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A Controversial Barrier: The Trade War between the U.S. and China
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In 2011, five years before he ran for the presidency, Donald Trump tweeted that China was “neither an ally or a friend - they want to beat us and own our country.” This tweet reflected the growing economic tensions between the U.S and the Republic of China, foreshadowing the ceaseless trade war that would develop during Trump’s stewardship. Though it is too early to tell what Trump’s true motives are with so much provocation on China, it is unmistakable that, since the beginning of the trade war, both the U.S. and China have suffered losses in their respective economies. The result of this domestic hardship is that the American public is beginning to question the Trump administration’s decisions. As prices begin to rise as a result of increased tariffs and as the stock market continues to fluctuate due to the uncertainty that the trade war produces, the Trump administration will need to find an effective strategy for bringing this economic confrontation to a close. At the same time, the Chinese government has every incentive to draw the negotiations out as long as possible, hoping either to put greater pressure on Trump in the leadup to the 2020 election or to benefit from his potential loss, at which point, the Chinese would be in a position of greater strength. Given these variables, although there has been a noticeable change in American and Chinese economies, time will tell whether we or China is benefitting from this trade war, or if both nations aren’t at all.

Since the 1970s, when Richard Nixon re-opened relations with China, the United States has largely followed a policy of engagement and containment. However, since the election of Donald Trump, the U.S. has become much more aggressive.[1]

Trump’s confrontation is a drastic policy of dealing with China. Its roots originate from “offensive realism,” which discounts the beneficial influence of economic interdependence, international institutions, and technological advancements that liberalism usually highlights. A confrontational world would be one where all societies are not trusting of each other and are constantly fearful. Political scientist John Mearsheimer depicted that great powers would have a “zero-sum” mindset, meaning that all gains come at the expense of another country’s loss. With this mindset, nations are not sure of others’ intentions and rely on themselves for survival. Confrontationists also believe that China’s rise will not stay peaceful for long, and that “if it continues its dramatic economic growth over the next few decades, the United States and China are likely to engage in an intense security competition with considerable potential for war.” [2] This means that efforts to cooperate and contain China’s growth will be increasingly difficult, and may lead to China passing the US instead. Confrontationists also disagree with attempts to reason with or integrate China as a whole with the U.S., claiming that it only serves as a means of strengthening them.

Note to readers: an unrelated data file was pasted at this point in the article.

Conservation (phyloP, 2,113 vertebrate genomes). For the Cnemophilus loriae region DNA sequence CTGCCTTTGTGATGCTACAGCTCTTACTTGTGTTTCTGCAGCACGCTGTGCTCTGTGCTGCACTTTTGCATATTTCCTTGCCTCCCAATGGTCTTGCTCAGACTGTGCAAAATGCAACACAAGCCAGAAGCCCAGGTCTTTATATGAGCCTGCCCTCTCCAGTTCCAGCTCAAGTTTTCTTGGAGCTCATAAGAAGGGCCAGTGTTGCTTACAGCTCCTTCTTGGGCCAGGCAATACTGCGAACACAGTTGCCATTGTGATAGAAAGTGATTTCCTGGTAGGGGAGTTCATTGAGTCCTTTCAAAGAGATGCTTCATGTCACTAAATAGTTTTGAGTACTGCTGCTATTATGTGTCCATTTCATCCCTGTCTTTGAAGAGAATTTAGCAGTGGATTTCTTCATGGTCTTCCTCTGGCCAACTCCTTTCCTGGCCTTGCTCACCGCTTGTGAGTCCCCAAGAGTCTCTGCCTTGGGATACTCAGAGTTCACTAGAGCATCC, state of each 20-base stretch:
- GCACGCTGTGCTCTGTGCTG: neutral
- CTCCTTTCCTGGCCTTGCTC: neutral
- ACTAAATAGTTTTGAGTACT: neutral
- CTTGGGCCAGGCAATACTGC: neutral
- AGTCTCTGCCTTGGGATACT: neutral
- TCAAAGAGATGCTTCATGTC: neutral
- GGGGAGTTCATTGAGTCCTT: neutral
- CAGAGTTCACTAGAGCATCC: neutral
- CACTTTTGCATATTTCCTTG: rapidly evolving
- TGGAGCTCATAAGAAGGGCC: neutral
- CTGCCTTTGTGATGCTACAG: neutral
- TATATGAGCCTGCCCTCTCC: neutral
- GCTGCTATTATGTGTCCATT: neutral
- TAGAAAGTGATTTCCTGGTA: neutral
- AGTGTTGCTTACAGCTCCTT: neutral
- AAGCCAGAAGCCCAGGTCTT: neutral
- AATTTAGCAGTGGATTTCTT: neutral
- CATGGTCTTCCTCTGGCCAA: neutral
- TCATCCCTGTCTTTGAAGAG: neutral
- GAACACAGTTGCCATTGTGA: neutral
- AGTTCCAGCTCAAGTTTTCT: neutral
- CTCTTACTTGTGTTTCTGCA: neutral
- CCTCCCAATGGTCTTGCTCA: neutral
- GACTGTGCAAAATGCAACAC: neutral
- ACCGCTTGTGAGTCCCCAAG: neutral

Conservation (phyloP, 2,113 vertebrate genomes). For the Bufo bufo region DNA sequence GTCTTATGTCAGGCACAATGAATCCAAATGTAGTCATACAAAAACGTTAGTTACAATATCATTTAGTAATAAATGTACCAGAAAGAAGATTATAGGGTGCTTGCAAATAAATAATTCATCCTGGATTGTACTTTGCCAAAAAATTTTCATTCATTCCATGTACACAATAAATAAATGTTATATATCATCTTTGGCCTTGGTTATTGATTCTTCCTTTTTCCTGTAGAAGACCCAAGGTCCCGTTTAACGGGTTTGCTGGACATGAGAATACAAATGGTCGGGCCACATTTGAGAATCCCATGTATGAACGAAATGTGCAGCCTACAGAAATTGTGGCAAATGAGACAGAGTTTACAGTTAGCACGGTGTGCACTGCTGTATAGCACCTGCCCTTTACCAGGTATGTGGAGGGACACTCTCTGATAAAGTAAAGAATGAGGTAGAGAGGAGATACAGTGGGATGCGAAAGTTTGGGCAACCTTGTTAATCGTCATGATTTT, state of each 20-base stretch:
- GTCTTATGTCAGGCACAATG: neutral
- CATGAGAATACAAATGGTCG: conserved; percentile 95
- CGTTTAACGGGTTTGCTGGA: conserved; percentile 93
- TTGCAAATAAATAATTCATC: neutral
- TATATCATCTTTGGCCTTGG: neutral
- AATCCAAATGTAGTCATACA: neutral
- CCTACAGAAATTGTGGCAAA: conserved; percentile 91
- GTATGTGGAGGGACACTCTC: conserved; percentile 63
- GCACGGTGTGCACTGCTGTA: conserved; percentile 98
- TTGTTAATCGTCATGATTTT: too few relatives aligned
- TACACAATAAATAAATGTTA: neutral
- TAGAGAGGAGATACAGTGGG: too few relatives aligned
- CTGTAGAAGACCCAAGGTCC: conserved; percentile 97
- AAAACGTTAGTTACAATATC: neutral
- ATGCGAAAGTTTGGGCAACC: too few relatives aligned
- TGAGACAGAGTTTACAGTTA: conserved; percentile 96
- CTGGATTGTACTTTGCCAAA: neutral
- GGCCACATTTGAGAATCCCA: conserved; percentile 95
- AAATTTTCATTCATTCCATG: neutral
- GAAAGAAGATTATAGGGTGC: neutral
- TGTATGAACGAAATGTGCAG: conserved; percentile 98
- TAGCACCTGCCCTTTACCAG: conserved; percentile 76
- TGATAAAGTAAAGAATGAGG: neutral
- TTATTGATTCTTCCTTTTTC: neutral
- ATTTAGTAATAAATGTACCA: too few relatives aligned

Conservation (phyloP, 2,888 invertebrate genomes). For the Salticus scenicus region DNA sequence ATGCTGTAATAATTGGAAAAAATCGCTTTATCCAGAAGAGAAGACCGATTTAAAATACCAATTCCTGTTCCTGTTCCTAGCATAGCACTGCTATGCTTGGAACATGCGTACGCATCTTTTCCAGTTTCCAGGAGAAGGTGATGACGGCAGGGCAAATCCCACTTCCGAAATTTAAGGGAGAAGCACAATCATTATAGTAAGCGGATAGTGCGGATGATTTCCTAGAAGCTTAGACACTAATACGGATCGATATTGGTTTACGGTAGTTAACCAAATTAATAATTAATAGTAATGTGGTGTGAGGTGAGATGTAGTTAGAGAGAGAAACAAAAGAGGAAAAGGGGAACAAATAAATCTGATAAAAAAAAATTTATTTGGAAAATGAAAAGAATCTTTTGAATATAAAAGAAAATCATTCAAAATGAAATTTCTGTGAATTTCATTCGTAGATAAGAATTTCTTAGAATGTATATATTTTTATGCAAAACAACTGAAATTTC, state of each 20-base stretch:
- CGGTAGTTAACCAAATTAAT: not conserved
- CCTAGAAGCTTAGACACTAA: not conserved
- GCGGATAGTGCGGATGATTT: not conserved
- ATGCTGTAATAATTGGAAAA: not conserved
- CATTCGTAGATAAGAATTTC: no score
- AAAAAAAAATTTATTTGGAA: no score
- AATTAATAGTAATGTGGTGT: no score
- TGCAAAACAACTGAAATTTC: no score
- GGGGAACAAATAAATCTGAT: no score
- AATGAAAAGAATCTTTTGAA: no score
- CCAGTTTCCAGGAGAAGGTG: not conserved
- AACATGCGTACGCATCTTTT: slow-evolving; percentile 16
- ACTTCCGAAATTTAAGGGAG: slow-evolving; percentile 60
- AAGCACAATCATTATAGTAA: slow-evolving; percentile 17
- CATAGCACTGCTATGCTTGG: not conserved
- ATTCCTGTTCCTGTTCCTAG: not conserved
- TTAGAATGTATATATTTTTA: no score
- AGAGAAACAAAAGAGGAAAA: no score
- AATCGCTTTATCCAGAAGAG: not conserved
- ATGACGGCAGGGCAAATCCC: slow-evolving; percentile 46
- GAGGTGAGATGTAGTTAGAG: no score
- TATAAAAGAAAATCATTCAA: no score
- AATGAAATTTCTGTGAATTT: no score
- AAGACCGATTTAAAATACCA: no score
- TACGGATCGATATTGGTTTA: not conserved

Containment and Engagement have historically been a much more popular choice for policymakers. The objective is to perpetuate and expand American presence in Eastern Asia. While this remains consistent with a confrontational approach, containment and engagement differ by supplementing military and political pressure with benefits that can be received through cooperation. In other words, this policy offers incentives and deterrents as a way of reshaping Chinese behavior. Supporters also argue that “China does not pose a threat to America’s vital security interests today, tomorrow or any time in the near future.”[3] Unlike confrontationalism, the policies that attach to Containment and Engagement draw attention to the important economic or demographic problems that are hindering China’s development and divert resources to assert a foreign policy. Additionally, containers and engagers do not take peace with China for granted. They claim that the Chinese government’s employment of nationalism among its people is worrisome, in addition to its unclear long-term goals and unreliable commitment to global order. Therefore, the best appeal of containment and engagement for the U.S. is that it preserves the flexibility and options to limiting tensions between China and its neighbors by integrating the PRC into the existing international order, which seems appropriate for current times, as the U.S. is limited by resource constraints, many global commitments, and popular anti-interventionist sentiments. Supported by a liberal theory of international relations, this policy imagines that Chinese internal structure can be refashioned in a manner that will yield new international policies and agreements.